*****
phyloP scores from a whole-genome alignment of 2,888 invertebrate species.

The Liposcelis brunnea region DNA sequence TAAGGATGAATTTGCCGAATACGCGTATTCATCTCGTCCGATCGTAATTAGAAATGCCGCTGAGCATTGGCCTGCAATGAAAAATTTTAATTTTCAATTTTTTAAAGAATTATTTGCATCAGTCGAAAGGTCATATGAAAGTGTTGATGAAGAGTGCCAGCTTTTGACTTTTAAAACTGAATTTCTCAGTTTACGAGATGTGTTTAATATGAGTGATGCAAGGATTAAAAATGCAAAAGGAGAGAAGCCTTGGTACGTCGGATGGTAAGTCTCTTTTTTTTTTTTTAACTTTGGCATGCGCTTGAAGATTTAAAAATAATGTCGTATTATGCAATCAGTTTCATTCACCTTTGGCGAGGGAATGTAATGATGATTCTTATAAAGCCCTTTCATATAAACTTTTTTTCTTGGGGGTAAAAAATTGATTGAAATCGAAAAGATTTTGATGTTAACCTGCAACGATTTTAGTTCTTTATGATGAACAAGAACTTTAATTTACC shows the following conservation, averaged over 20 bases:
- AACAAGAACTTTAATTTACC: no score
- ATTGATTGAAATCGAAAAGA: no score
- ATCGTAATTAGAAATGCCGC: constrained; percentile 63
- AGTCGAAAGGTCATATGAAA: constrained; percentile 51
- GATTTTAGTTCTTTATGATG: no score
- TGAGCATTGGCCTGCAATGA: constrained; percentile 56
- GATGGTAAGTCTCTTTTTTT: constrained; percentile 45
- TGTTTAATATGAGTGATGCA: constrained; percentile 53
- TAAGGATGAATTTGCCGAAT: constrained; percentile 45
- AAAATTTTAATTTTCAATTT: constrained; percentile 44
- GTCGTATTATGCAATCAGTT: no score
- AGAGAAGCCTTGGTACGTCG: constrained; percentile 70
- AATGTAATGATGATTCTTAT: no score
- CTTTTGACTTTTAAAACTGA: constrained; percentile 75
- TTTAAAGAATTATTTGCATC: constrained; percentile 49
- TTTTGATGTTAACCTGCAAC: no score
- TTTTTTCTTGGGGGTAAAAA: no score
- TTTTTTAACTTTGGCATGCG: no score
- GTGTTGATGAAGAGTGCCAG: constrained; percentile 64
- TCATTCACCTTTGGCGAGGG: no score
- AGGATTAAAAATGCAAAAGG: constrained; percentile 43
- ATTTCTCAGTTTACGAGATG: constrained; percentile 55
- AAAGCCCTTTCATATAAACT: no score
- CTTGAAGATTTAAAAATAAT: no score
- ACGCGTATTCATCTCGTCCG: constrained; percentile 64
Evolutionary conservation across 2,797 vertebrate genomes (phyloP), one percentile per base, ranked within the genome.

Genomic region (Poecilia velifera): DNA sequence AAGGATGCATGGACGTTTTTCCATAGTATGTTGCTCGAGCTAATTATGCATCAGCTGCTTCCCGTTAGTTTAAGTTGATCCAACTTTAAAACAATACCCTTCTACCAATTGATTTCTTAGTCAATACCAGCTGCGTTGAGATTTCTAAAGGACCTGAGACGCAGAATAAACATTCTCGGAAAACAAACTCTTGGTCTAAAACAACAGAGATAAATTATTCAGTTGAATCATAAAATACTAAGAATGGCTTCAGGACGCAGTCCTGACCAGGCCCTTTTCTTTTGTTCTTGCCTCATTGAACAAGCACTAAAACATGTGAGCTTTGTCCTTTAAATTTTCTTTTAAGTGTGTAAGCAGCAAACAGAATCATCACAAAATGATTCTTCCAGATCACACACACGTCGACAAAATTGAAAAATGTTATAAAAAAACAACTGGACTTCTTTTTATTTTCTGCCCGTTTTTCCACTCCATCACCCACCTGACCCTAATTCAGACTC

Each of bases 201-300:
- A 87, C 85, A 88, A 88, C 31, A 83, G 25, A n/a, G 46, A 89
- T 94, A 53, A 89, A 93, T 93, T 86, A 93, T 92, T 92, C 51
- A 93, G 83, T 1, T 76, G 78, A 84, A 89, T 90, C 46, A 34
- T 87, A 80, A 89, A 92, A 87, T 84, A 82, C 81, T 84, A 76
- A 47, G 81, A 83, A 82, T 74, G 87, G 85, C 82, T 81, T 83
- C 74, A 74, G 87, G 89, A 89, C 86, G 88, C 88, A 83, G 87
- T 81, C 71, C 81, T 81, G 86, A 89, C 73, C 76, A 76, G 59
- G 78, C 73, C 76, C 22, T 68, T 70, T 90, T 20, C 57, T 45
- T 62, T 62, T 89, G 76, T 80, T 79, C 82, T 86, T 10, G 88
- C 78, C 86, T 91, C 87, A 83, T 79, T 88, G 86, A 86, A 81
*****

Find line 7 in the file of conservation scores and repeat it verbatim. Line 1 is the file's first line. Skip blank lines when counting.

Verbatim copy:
- GATTTTAGTTCTTTATGATG: no score